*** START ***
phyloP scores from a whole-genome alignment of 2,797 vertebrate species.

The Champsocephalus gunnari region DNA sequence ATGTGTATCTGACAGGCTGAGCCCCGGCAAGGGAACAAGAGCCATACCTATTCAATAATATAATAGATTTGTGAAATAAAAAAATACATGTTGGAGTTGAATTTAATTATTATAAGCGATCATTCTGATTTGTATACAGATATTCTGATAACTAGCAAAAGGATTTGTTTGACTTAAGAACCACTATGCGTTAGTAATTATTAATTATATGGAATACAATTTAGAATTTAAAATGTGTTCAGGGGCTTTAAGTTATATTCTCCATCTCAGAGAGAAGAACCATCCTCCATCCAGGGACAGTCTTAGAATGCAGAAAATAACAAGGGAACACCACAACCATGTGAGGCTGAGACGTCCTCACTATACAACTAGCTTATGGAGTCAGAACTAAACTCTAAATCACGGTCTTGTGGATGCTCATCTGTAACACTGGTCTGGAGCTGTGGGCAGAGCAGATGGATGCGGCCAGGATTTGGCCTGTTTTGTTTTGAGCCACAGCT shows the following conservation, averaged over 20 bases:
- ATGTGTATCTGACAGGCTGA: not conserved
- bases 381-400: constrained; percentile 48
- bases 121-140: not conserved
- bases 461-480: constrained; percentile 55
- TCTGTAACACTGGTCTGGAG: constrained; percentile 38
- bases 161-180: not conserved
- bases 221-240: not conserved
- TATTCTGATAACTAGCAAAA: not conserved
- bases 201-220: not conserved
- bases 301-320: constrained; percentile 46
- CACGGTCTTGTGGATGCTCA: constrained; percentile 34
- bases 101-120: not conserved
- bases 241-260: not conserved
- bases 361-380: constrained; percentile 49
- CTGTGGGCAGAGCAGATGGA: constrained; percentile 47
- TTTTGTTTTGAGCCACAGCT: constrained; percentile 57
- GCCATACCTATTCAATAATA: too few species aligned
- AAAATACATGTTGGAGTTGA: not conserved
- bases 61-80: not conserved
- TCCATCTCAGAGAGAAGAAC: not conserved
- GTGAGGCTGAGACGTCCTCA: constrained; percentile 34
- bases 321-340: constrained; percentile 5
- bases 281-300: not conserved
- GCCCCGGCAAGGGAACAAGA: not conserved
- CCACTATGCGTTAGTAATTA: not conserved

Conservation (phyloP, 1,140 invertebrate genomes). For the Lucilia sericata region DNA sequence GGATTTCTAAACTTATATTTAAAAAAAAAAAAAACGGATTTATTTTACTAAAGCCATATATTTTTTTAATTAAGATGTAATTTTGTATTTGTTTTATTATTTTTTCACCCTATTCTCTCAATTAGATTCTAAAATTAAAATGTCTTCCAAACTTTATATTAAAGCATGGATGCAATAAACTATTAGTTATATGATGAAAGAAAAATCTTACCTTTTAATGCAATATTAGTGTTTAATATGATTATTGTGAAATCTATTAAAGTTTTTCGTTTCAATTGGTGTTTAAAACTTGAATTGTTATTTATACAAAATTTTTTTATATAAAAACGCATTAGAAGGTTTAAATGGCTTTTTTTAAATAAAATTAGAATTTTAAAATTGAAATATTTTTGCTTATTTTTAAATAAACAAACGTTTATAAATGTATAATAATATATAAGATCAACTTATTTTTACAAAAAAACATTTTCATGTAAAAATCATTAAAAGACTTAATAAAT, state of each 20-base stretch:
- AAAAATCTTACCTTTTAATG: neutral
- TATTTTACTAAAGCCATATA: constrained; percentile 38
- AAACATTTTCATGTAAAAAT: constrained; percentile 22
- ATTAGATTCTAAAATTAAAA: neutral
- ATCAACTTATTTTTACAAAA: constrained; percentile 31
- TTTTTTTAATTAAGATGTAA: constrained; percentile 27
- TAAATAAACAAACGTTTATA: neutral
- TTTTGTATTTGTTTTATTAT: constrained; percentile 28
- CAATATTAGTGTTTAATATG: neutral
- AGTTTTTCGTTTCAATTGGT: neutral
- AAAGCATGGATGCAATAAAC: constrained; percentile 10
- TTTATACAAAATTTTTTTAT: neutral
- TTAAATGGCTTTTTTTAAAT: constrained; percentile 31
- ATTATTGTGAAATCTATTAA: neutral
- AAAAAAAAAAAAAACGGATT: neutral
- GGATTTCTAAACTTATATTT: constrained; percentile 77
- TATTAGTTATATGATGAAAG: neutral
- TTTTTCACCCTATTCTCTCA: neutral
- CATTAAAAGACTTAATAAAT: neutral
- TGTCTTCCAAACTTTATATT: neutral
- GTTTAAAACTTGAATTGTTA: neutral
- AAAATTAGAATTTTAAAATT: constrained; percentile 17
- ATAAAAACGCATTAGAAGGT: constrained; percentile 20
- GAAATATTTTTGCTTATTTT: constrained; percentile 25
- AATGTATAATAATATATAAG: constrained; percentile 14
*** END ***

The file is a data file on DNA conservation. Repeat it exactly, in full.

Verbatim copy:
phyloP scores from a whole-genome alignment of 2,797 vertebrate species.

The Champsocephalus gunnari region DNA sequence ATGTGTATCTGACAGGCTGAGCCCCGGCAAGGGAACAAGAGCCATACCTATTCAATAATATAATAGATTTGTGAAATAAAAAAATACATGTTGGAGTTGAATTTAATTATTATAAGCGATCATTCTGATTTGTATACAGATATTCTGATAACTAGCAAAAGGATTTGTTTGACTTAAGAACCACTATGCGTTAGTAATTATTAATTATATGGAATACAATTTAGAATTTAAAATGTGTTCAGGGGCTTTAAGTTATATTCTCCATCTCAGAGAGAAGAACCATCCTCCATCCAGGGACAGTCTTAGAATGCAGAAAATAACAAGGGAACACCACAACCATGTGAGGCTGAGACGTCCTCACTATACAACTAGCTTATGGAGTCAGAACTAAACTCTAAATCACGGTCTTGTGGATGCTCATCTGTAACACTGGTCTGGAGCTGTGGGCAGAGCAGATGGATGCGGCCAGGATTTGGCCTGTTTTGTTTTGAGCCACAGCT shows the following conservation, averaged over 20 bases:
- ATGTGTATCTGACAGGCTGA: not conserved
- bases 381-400: constrained; percentile 48
- bases 121-140: not conserved
- bases 461-480: constrained; percentile 55
- TCTGTAACACTGGTCTGGAG: constrained; percentile 38
- bases 161-180: not conserved
- bases 221-240: not conserved
- TATTCTGATAACTAGCAAAA: not conserved
- bases 201-220: not conserved
- bases 301-320: constrained; percentile 46
- CACGGTCTTGTGGATGCTCA: constrained; percentile 34
- bases 101-120: not conserved
- bases 241-260: not conserved
- bases 361-380: constrained; percentile 49
- CTGTGGGCAGAGCAGATGGA: constrained; percentile 47
- TTTTGTTTTGAGCCACAGCT: constrained; percentile 57
- GCCATACCTATTCAATAATA: too few species aligned
- AAAATACATGTTGGAGTTGA: not conserved
- bases 61-80: not conserved
- TCCATCTCAGAGAGAAGAAC: not conserved
- GTGAGGCTGAGACGTCCTCA: constrained; percentile 34
- bases 321-340: constrained; percentile 5
- bases 281-300: not conserved
- GCCCCGGCAAGGGAACAAGA: not conserved
- CCACTATGCGTTAGTAATTA: not conserved

Conservation (phyloP, 1,140 invertebrate genomes). For the Lucilia sericata region DNA sequence GGATTTCTAAACTTATATTTAAAAAAAAAAAAAACGGATTTATTTTACTAAAGCCATATATTTTTTTAATTAAGATGTAATTTTGTATTTGTTTTATTATTTTTTCACCCTATTCTCTCAATTAGATTCTAAAATTAAAATGTCTTCCAAACTTTATATTAAAGCATGGATGCAATAAACTATTAGTTATATGATGAAAGAAAAATCTTACCTTTTAATGCAATATTAGTGTTTAATATGATTATTGTGAAATCTATTAAAGTTTTTCGTTTCAATTGGTGTTTAAAACTTGAATTGTTATTTATACAAAATTTTTTTATATAAAAACGCATTAGAAGGTTTAAATGGCTTTTTTTAAATAAAATTAGAATTTTAAAATTGAAATATTTTTGCTTATTTTTAAATAAACAAACGTTTATAAATGTATAATAATATATAAGATCAACTTATTTTTACAAAAAAACATTTTCATGTAAAAATCATTAAAAGACTTAATAAAT, state of each 20-base stretch:
- AAAAATCTTACCTTTTAATG: neutral
- TATTTTACTAAAGCCATATA: constrained; percentile 38
- AAACATTTTCATGTAAAAAT: constrained; percentile 22
- ATTAGATTCTAAAATTAAAA: neutral
- ATCAACTTATTTTTACAAAA: constrained; percentile 31
- TTTTTTTAATTAAGATGTAA: constrained; percentile 27
- TAAATAAACAAACGTTTATA: neutral
- TTTTGTATTTGTTTTATTAT: constrained; percentile 28
- CAATATTAGTGTTTAATATG: neutral
- AGTTTTTCGTTTCAATTGGT: neutral
- AAAGCATGGATGCAATAAAC: constrained; percentile 10
- TTTATACAAAATTTTTTTAT: neutral
- TTAAATGGCTTTTTTTAAAT: constrained; percentile 31
- ATTATTGTGAAATCTATTAA: neutral
- AAAAAAAAAAAAAACGGATT: neutral
- GGATTTCTAAACTTATATTT: constrained; percentile 77
- TATTAGTTATATGATGAAAG: neutral
- TTTTTCACCCTATTCTCTCA: neutral
- CATTAAAAGACTTAATAAAT: neutral
- TGTCTTCCAAACTTTATATT: neutral
- GTTTAAAACTTGAATTGTTA: neutral
- AAAATTAGAATTTTAAAATT: constrained; percentile 17
- ATAAAAACGCATTAGAAGGT: constrained; percentile 20
- GAAATATTTTTGCTTATTTT: constrained; percentile 25
- AATGTATAATAATATATAAG: constrained; percentile 14